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#! /bin/sh
# by pts@fazekas.hu at Fri Nov 29 19:20:15 CET 2013
""":" # Newline-separated file line bisection algorithms.
type -p python2.7 >/dev/null 2>&1 && exec python2.7 -- "$0" ${1+"$@"}
type -p python2.6 >/dev/null 2>&1 && exec python2.6 -- "$0" ${1+"$@"}
type -p python2.5 >/dev/null 2>&1 && exec python2.5 -- "$0" ${1+"$@"}
type -p python2.4 >/dev/null 2>&1 && exec python2.4 -- "$0" ${1+"$@"}
exec python -- "$0" ${1+"$@"}; exit 1
This is a Python 2.x module, it works with Python 2.4, 2.5, 2.6 and 2.7. It
was not probed with Python 3.x. Feel free to replace the #! line with
`#! /usr/bin/python', `#! /usr/bin/env python' or whatever suits you best.
License: GNU GPL v2 or newer, at your choice.
See http://pts.github.io/pts-line-bisect/line_bisect_evolution.html
for a detailed article about the design and analysis of the algorithms
implemented in this file.
This Python module can be used as a library or a script (see the main
function). The script is primarily for demo purposes. For production usage,
please use the C implementation instead in pts_lbsearch.c, which does less
IO (i.e. fewer calls to lseek(2) and read(2)), is faster, has more features
(i.e. more command-line flags).
TODO(pts): Add setup.py and upload to PyPi.
"""
def _read_and_compare(cache, ofs, f, size, tester):
"""Read a line from f at ofs, and test it.
Finds out where the line starts, reads the line, calls tester with
the line with newlines stripped, and returns the results.
If ofs is in the middle of a line in f, then the following line will be
used, otherwise the line starting at ofs will be used. (The term ``middle''
includes the offset of the trailing '\\n'.)
Bytes of f after offset `size' will be ignored. If a line spans over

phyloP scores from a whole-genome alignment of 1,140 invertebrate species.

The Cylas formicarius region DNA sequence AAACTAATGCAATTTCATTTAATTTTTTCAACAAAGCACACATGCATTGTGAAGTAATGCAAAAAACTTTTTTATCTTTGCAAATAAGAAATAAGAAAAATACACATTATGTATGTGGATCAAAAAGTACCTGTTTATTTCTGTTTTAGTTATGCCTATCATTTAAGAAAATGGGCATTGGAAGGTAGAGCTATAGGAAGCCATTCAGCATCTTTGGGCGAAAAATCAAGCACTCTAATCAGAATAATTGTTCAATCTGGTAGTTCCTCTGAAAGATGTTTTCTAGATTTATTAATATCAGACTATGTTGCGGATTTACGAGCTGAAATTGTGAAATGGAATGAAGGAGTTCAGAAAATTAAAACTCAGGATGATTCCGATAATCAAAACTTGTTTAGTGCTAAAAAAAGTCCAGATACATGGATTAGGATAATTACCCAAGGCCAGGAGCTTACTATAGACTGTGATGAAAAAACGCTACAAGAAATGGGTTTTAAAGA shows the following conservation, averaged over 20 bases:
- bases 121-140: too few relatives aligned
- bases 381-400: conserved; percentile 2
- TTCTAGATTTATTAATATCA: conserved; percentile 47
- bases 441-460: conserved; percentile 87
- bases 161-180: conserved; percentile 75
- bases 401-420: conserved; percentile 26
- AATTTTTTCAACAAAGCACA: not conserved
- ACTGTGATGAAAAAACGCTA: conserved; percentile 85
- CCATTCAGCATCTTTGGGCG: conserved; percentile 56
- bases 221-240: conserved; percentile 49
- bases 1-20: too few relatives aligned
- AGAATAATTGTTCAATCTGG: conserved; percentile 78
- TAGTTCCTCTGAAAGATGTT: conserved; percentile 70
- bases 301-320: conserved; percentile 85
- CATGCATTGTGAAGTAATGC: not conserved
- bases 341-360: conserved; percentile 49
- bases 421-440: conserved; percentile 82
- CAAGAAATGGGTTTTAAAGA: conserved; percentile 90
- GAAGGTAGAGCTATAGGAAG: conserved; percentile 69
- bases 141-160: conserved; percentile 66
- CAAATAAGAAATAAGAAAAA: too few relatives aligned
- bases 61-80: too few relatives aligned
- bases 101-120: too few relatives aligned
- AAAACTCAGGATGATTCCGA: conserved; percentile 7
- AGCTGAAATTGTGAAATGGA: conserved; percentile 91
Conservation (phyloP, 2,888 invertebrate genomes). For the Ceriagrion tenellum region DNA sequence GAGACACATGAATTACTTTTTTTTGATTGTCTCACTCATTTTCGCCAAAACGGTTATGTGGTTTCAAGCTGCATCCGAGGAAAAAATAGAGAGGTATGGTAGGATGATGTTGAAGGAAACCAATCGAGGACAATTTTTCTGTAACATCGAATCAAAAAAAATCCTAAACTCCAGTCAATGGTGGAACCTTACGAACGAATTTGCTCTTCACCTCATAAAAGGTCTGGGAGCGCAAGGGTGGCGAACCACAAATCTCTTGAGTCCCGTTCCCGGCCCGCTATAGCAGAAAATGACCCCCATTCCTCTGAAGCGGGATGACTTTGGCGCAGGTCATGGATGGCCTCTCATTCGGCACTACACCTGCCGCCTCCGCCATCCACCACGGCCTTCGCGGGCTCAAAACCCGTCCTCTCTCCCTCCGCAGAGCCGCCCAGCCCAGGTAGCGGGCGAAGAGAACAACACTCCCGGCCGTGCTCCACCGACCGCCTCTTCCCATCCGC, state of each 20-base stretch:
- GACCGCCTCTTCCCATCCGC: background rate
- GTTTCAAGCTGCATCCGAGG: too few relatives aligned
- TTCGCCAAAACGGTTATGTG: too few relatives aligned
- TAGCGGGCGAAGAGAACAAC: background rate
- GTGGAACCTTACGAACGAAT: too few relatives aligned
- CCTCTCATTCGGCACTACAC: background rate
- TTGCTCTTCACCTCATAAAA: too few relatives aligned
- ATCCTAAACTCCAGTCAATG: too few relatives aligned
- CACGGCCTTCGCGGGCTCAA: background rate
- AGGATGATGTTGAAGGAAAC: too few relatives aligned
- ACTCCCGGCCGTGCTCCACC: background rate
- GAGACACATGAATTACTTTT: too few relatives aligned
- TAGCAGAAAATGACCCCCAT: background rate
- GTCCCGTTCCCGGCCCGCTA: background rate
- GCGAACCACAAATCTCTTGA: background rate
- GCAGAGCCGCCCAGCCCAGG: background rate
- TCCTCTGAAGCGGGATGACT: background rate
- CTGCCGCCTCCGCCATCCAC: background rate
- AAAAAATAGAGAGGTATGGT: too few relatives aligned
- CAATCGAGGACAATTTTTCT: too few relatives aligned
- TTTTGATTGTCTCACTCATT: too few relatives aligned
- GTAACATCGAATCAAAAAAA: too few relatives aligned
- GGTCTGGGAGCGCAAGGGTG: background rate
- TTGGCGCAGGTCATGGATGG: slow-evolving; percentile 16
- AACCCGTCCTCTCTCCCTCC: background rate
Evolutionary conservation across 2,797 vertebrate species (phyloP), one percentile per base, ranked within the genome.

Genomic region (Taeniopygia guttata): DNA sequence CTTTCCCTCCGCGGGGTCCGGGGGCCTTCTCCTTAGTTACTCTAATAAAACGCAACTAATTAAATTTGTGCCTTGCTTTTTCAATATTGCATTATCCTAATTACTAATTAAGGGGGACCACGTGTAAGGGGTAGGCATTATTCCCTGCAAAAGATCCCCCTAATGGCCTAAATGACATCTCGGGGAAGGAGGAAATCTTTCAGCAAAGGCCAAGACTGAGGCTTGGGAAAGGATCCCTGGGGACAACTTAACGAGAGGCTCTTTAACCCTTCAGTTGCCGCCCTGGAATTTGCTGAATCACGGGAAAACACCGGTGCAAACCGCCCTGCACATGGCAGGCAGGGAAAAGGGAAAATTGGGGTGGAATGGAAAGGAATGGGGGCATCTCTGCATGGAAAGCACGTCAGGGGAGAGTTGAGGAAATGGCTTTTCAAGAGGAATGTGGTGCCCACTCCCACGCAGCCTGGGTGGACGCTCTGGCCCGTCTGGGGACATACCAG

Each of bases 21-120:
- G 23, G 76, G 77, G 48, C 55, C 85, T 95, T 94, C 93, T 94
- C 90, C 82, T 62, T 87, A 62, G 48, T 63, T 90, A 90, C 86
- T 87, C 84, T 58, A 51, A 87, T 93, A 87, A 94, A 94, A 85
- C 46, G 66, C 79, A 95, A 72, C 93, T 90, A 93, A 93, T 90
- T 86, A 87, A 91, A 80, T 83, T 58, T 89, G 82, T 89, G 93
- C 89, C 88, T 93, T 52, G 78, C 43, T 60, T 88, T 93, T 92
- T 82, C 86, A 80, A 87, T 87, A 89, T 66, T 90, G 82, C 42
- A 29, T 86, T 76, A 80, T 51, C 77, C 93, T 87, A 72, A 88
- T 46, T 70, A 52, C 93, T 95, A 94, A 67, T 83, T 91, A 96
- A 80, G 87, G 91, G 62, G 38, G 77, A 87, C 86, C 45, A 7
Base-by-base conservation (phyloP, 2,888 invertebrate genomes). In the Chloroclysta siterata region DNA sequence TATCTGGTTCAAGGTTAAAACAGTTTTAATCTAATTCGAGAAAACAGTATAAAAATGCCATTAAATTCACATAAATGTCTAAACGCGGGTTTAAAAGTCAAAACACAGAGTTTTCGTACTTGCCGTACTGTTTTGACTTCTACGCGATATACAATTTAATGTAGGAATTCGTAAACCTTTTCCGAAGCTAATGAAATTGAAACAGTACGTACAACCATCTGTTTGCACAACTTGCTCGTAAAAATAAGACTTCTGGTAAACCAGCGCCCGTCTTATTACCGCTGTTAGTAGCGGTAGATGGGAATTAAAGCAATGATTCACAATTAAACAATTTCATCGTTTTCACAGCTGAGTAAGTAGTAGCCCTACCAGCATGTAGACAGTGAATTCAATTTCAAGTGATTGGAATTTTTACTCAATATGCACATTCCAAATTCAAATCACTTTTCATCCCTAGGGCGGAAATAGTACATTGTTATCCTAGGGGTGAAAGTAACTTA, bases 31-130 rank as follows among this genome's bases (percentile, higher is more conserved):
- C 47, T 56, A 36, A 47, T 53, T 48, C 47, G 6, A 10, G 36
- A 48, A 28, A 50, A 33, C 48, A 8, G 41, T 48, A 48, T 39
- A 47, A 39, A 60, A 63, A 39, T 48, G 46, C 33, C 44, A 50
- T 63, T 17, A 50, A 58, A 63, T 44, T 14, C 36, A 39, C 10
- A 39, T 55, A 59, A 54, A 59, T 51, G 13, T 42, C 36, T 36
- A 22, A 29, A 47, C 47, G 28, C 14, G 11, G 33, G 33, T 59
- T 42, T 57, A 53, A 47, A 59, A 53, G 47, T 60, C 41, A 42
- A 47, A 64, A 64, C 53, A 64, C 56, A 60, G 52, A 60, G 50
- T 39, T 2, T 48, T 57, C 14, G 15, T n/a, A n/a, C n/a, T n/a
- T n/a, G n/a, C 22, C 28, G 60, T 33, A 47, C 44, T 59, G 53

offset `size', it gets read fully (by f.readline()), and then truncated.
If the line used starts at EOF (or at `size'), then tester won't be not
called, and True is used instead.
A cache of previous offsets and test results is read and updated. The size of
the cache is bounded (it contains at most 4 offsets and 2 test results).
Args:
cache: A cache containing previous offsets and test results. It's a list
of lists. An empty cache is the empty list, so initialize it to []
before the first call. len(cache) is 0, 1, or 2. Each entry in cache is
of the form [fofs, g, ofs].
ofs: The offset in f to read from. If ofs is in the middle of a line, then
the following line will be used.
f: Seekable file object or file-like object to read from. The methods
f.tell(), f.seek(ofs_arg) and f.readline() will be used.
size: Size limit for reading. Bytes in f after offset `size' will be
ignored.
tester: Single-argument callable which will be called for the line, with
the trailing '\\n' stripped. If the line used is at EOF, then tester
won't be called and True will be used as the result.
Returns:
List or tuple of the form [fofs, g, dummy], where g is the test result
(or True at EOF), fofs is the start offset of the line used in f,
and dummy is an implementation detail that can be ignored.
"""
# TODO(pts): Does increasing the cache size from 2 to 3 or 4 increase the hit
# rate? Also document it in the article.
assert len(cache) <= 2
assert 0 <= ofs <= size
if cache and cache[0][2] <= ofs <= cache[0][0]:
cache.reverse() # Move cache[0] to the end since we've just fetched it.
elif len(cache) > 1 and cache[-1][2] <= ofs <= cache[-1][0]: